The Independent Case for Gary Johnson in 2016

I was a hardcore Bernie Sanders supporter but he is not in the race anymore and writing his name in or voting Jill Stein is mathematically ignorant. If you do not want Hillary Clinton or Donald Trump as President of the United States of America, Gary Johnson is the only viable candidate considering all of the options.

A few months ago I was so impassioned by Bernie Sanders’ energy I wrote a lengthy post on why I couldn’t vote for Hillary Clinton or Donald Trump and would vote for Sanders anyway. Despite my previous reservations to write Bernie in on my ballot this year though, I have decided to vote for Gary Johnson.

Why?

The views of American voters can be placed on a spectrum ranging from far-Left to the far-Right and I am going to summarize the spectrum simply and briefly only considering the major parties involved in this election. On the far-Left you have the Green party and Progressives, who dislike the Democratic Party because they are not liberal enough. This is where Bernie Sanders and Jill Stein are. I consider myself to be in this general area on many issues. Moving to the right is the Democratic Party, which occupies the largest portion of the Left side of the political spectrum. In the center you have Libertarians as well as many other independent voters. On the Right side of the center, you have the Republican party. There are two general views among Republicans: “compassionate” conservatives and the Tea-Party conservatives who are what could be considered more far-Right than the general conservative viewpoint. If we were to put the distribution of voters on a line it would look similar to a double-bell curve.

There are essentially four options in this election for President: Jill Stein on the far-Left, Hillary Clinton on the Left, Gary Johnson in the center, and Donald Trump on the Right but leaning on the very far-Right. I will not vote Clinton or Trump, so that leaves Stein and Johnson.

Jill Stein may be more aligned with Bernie Sanders’ views, but she cannot pull votes from all areas of the political spectrum and stands zero chance to win. She sits on the far-left end of the double-bell curve which is the American political spectrum. Gary Johnson is pulling voters in from his chief base of Libertarians and Independent voters in addition to the Democratic and Republican parties. His base is scattered across the political spectrum, whereas Jill Stein’s voters are all stuck solely on the far-left side. Gary Johnson is polling at 9.2% nationally compared to Jill Stein’s 2.7% according to RealClearPolitics.com at the time I am writing this post (9/14/16). With two months to go, Jill Stein has about the same chance of winning the election as a toaster.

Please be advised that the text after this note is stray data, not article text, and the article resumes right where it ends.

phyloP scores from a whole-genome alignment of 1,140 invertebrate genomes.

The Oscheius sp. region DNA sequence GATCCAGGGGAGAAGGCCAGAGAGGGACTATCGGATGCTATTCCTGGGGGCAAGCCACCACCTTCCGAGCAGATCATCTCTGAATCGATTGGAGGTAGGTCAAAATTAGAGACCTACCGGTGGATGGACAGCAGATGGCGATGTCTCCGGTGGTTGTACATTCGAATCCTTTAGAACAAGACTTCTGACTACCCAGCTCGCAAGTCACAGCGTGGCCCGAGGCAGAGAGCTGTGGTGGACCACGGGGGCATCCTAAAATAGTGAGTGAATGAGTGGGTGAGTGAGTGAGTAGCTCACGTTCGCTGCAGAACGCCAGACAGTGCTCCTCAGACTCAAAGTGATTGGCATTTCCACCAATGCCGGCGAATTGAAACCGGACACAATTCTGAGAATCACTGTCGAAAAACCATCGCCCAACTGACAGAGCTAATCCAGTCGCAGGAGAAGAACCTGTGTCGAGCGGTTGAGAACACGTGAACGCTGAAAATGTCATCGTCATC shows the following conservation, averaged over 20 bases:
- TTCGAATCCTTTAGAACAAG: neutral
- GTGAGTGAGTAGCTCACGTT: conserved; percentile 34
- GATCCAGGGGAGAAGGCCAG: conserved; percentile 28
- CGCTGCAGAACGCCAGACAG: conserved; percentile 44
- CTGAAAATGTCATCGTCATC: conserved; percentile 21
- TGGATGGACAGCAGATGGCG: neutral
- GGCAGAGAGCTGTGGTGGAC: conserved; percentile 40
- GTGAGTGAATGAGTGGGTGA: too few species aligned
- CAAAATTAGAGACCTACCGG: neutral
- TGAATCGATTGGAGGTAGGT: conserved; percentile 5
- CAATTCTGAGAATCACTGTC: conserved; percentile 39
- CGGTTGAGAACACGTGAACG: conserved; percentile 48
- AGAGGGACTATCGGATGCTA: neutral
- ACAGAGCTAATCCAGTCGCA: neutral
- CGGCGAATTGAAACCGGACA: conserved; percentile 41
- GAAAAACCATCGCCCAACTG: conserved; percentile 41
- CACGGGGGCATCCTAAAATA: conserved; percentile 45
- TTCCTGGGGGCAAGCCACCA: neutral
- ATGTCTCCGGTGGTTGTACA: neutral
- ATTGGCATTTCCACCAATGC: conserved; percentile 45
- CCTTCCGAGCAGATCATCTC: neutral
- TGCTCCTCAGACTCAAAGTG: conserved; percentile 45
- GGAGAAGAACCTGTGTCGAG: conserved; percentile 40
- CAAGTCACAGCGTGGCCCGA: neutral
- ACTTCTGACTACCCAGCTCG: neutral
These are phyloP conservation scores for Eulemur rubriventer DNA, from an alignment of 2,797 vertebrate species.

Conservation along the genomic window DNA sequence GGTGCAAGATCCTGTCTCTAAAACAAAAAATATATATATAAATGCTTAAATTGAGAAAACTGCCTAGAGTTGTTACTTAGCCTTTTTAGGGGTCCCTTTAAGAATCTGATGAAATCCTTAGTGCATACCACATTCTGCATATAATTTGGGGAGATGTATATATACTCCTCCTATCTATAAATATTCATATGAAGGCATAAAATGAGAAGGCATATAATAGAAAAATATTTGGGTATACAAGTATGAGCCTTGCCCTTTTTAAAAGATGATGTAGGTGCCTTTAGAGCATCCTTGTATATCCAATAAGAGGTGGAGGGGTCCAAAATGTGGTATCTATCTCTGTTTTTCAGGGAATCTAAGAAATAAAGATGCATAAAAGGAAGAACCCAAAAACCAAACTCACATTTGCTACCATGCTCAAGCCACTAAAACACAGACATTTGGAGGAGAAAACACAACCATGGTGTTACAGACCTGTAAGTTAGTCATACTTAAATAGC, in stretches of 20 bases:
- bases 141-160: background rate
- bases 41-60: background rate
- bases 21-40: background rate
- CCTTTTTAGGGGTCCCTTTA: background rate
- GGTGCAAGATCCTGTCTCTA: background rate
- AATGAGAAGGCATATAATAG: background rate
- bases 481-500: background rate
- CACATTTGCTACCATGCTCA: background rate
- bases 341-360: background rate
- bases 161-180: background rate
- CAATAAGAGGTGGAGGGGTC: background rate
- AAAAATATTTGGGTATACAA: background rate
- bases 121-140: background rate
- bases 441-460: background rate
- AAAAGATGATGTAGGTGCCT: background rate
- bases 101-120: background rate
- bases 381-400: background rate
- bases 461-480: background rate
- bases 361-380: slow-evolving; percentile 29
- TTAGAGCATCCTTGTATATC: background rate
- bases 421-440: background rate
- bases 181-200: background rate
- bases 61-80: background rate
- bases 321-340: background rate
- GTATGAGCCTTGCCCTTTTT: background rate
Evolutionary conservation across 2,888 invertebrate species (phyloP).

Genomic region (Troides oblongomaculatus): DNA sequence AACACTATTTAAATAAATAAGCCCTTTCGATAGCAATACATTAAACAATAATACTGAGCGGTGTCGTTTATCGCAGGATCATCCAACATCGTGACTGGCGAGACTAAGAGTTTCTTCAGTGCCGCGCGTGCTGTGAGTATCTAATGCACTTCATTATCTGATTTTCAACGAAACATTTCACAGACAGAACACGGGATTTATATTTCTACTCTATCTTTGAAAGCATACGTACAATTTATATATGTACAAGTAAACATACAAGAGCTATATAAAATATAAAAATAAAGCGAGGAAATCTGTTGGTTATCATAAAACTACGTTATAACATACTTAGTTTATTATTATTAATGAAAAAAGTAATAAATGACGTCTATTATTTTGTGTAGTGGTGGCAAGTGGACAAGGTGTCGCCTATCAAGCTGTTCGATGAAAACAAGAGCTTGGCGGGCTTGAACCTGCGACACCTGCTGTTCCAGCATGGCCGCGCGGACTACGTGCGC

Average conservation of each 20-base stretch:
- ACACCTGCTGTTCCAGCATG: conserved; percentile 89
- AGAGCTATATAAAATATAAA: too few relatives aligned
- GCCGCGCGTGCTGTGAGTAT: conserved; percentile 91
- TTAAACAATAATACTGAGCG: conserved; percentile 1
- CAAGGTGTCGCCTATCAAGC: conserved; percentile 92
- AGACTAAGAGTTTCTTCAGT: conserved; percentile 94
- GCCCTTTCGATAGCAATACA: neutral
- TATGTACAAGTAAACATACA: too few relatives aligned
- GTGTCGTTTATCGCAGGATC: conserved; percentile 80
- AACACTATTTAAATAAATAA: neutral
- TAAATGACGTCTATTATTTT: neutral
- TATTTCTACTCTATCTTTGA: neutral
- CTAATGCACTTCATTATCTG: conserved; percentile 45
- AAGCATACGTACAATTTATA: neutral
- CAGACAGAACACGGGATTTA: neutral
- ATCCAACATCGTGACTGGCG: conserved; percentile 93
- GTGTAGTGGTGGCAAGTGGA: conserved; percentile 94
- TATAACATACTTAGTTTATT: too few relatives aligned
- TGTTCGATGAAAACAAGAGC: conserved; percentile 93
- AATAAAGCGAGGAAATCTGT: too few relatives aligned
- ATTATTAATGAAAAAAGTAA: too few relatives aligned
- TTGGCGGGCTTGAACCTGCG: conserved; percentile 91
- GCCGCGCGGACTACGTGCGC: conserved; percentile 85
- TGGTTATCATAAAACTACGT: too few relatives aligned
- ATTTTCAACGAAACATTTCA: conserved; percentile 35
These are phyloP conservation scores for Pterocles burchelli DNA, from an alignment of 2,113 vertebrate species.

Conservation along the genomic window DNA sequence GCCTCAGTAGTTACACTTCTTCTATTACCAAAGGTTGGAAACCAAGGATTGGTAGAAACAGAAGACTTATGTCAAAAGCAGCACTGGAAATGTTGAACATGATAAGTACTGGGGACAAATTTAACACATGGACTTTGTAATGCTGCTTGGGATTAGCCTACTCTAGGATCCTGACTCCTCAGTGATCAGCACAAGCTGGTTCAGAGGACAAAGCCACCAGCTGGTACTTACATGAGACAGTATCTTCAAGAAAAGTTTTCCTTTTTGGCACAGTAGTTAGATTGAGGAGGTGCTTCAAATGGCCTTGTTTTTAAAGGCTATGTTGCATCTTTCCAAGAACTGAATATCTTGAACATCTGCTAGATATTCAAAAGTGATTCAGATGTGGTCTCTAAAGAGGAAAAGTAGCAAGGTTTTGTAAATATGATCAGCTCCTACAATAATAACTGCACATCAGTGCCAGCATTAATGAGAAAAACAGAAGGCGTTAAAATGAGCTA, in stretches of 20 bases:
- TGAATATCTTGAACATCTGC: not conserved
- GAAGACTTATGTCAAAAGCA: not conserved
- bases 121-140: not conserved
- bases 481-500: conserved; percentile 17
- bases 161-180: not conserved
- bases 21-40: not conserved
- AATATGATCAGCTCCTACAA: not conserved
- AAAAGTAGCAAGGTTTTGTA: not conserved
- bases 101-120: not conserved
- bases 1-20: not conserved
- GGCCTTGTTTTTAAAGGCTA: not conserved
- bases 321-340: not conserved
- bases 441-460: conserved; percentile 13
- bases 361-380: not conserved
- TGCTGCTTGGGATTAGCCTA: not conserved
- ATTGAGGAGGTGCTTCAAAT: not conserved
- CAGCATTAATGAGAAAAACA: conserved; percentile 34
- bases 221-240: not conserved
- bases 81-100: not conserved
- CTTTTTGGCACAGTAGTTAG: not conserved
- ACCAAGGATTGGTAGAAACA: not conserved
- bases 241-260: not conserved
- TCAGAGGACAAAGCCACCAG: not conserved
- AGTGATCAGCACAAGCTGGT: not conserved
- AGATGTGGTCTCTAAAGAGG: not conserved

On top of this, Jill Stein has only ever been a candidate for a major elected office and has never held a job in major public office. She has run for five state-level elections losing four times, and has never broken the 25% mark in share of votes in any election she has competed in. The single election she has won was a 16-way contest for SEVEN seats and she won her position with under 600 votes. This win netted her a spot as a town hall representative for Lexington, Massachusetts, which I can’t imagine to be comparable to running a city, state, or nation.

Jill Stein has no experience dealing with the amount and range of responsibilities Johnson has had to deal with as a two-term Governor in the history New Mexico. Stein is not even on the ballot in all fifty states to boot which should show enough about her lack of political organization. We are not voting only in protest as independent voters, we are still voting towards our future and a leader of this country, and Gary Johnson is the only candidate outside the two parties who has a chance and relevant government experience to govern this country.